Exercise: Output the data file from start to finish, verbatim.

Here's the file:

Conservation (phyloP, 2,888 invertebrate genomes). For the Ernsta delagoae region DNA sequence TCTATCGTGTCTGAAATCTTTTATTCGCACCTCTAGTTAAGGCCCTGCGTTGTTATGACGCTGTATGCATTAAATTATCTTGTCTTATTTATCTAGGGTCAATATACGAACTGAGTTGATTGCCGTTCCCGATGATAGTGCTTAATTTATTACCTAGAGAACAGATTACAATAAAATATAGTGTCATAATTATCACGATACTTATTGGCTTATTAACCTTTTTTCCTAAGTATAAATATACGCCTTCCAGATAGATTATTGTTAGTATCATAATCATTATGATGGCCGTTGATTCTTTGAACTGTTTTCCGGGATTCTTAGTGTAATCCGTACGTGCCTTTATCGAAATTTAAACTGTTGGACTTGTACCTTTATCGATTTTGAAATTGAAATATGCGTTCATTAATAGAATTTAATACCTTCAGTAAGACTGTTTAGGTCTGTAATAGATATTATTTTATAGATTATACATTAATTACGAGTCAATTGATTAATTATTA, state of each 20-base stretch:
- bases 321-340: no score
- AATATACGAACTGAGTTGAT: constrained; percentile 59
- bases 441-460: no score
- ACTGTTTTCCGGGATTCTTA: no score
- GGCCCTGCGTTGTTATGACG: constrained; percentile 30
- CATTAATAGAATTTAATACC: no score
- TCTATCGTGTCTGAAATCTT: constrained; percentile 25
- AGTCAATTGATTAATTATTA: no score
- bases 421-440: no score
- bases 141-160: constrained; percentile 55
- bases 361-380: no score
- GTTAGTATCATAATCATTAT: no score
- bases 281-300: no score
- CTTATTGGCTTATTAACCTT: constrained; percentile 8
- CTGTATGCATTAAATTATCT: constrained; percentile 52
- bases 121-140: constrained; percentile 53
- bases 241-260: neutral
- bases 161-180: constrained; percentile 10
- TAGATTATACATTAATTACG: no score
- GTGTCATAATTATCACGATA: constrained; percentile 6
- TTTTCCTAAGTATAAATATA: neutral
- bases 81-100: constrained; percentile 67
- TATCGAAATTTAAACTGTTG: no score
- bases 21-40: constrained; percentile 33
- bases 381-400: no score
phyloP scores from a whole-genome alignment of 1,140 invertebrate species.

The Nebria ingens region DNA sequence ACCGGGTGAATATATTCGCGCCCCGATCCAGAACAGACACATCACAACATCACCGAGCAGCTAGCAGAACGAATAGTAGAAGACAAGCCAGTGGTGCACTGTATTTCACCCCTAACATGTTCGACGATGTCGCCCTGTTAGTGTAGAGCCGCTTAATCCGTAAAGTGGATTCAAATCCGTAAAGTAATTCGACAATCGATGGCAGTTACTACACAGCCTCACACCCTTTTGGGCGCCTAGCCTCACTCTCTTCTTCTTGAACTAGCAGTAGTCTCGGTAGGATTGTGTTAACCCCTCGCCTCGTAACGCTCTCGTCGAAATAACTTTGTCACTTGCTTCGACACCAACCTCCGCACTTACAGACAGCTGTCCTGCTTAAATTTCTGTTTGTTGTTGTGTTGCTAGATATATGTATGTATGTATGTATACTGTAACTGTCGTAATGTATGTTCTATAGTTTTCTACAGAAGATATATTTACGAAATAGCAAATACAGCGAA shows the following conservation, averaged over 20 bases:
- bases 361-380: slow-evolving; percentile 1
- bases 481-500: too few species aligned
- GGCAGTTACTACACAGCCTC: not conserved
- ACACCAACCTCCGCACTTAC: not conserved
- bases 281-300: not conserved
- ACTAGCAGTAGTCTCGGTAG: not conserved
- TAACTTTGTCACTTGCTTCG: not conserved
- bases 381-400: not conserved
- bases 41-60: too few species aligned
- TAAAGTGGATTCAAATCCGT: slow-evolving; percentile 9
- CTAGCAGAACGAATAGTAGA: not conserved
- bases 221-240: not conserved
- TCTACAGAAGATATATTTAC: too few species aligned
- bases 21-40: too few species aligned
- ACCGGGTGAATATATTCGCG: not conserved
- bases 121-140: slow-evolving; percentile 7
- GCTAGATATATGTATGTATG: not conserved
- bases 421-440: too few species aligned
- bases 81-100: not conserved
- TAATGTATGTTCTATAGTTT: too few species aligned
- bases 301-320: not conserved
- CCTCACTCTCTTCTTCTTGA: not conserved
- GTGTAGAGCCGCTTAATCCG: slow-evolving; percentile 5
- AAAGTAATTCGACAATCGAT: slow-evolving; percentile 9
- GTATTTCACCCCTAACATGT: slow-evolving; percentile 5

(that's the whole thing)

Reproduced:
Conservation (phyloP, 2,888 invertebrate genomes). For the Ernsta delagoae region DNA sequence TCTATCGTGTCTGAAATCTTTTATTCGCACCTCTAGTTAAGGCCCTGCGTTGTTATGACGCTGTATGCATTAAATTATCTTGTCTTATTTATCTAGGGTCAATATACGAACTGAGTTGATTGCCGTTCCCGATGATAGTGCTTAATTTATTACCTAGAGAACAGATTACAATAAAATATAGTGTCATAATTATCACGATACTTATTGGCTTATTAACCTTTTTTCCTAAGTATAAATATACGCCTTCCAGATAGATTATTGTTAGTATCATAATCATTATGATGGCCGTTGATTCTTTGAACTGTTTTCCGGGATTCTTAGTGTAATCCGTACGTGCCTTTATCGAAATTTAAACTGTTGGACTTGTACCTTTATCGATTTTGAAATTGAAATATGCGTTCATTAATAGAATTTAATACCTTCAGTAAGACTGTTTAGGTCTGTAATAGATATTATTTTATAGATTATACATTAATTACGAGTCAATTGATTAATTATTA, state of each 20-base stretch:
- bases 321-340: no score
- AATATACGAACTGAGTTGAT: constrained; percentile 59
- bases 441-460: no score
- ACTGTTTTCCGGGATTCTTA: no score
- GGCCCTGCGTTGTTATGACG: constrained; percentile 30
- CATTAATAGAATTTAATACC: no score
- TCTATCGTGTCTGAAATCTT: constrained; percentile 25
- AGTCAATTGATTAATTATTA: no score
- bases 421-440: no score
- bases 141-160: constrained; percentile 55
- bases 361-380: no score
- GTTAGTATCATAATCATTAT: no score
- bases 281-300: no score
- CTTATTGGCTTATTAACCTT: constrained; percentile 8
- CTGTATGCATTAAATTATCT: constrained; percentile 52
- bases 121-140: constrained; percentile 53
- bases 241-260: neutral
- bases 161-180: constrained; percentile 10
- TAGATTATACATTAATTACG: no score
- GTGTCATAATTATCACGATA: constrained; percentile 6
- TTTTCCTAAGTATAAATATA: neutral
- bases 81-100: constrained; percentile 67
- TATCGAAATTTAAACTGTTG: no score
- bases 21-40: constrained; percentile 33
- bases 381-400: no score
phyloP scores from a whole-genome alignment of 1,140 invertebrate species.

The Nebria ingens region DNA sequence ACCGGGTGAATATATTCGCGCCCCGATCCAGAACAGACACATCACAACATCACCGAGCAGCTAGCAGAACGAATAGTAGAAGACAAGCCAGTGGTGCACTGTATTTCACCCCTAACATGTTCGACGATGTCGCCCTGTTAGTGTAGAGCCGCTTAATCCGTAAAGTGGATTCAAATCCGTAAAGTAATTCGACAATCGATGGCAGTTACTACACAGCCTCACACCCTTTTGGGCGCCTAGCCTCACTCTCTTCTTCTTGAACTAGCAGTAGTCTCGGTAGGATTGTGTTAACCCCTCGCCTCGTAACGCTCTCGTCGAAATAACTTTGTCACTTGCTTCGACACCAACCTCCGCACTTACAGACAGCTGTCCTGCTTAAATTTCTGTTTGTTGTTGTGTTGCTAGATATATGTATGTATGTATGTATACTGTAACTGTCGTAATGTATGTTCTATAGTTTTCTACAGAAGATATATTTACGAAATAGCAAATACAGCGAA shows the following conservation, averaged over 20 bases:
- bases 361-380: slow-evolving; percentile 1
- bases 481-500: too few species aligned
- GGCAGTTACTACACAGCCTC: not conserved
- ACACCAACCTCCGCACTTAC: not conserved
- bases 281-300: not conserved
- ACTAGCAGTAGTCTCGGTAG: not conserved
- TAACTTTGTCACTTGCTTCG: not conserved
- bases 381-400: not conserved
- bases 41-60: too few species aligned
- TAAAGTGGATTCAAATCCGT: slow-evolving; percentile 9
- CTAGCAGAACGAATAGTAGA: not conserved
- bases 221-240: not conserved
- TCTACAGAAGATATATTTAC: too few species aligned
- bases 21-40: too few species aligned
- ACCGGGTGAATATATTCGCG: not conserved
- bases 121-140: slow-evolving; percentile 7
- GCTAGATATATGTATGTATG: not conserved
- bases 421-440: too few species aligned
- bases 81-100: not conserved
- TAATGTATGTTCTATAGTTT: too few species aligned
- bases 301-320: not conserved
- CCTCACTCTCTTCTTCTTGA: not conserved
- GTGTAGAGCCGCTTAATCCG: slow-evolving; percentile 5
- AAAGTAATTCGACAATCGAT: slow-evolving; percentile 9
- GTATTTCACCCCTAACATGT: slow-evolving; percentile 5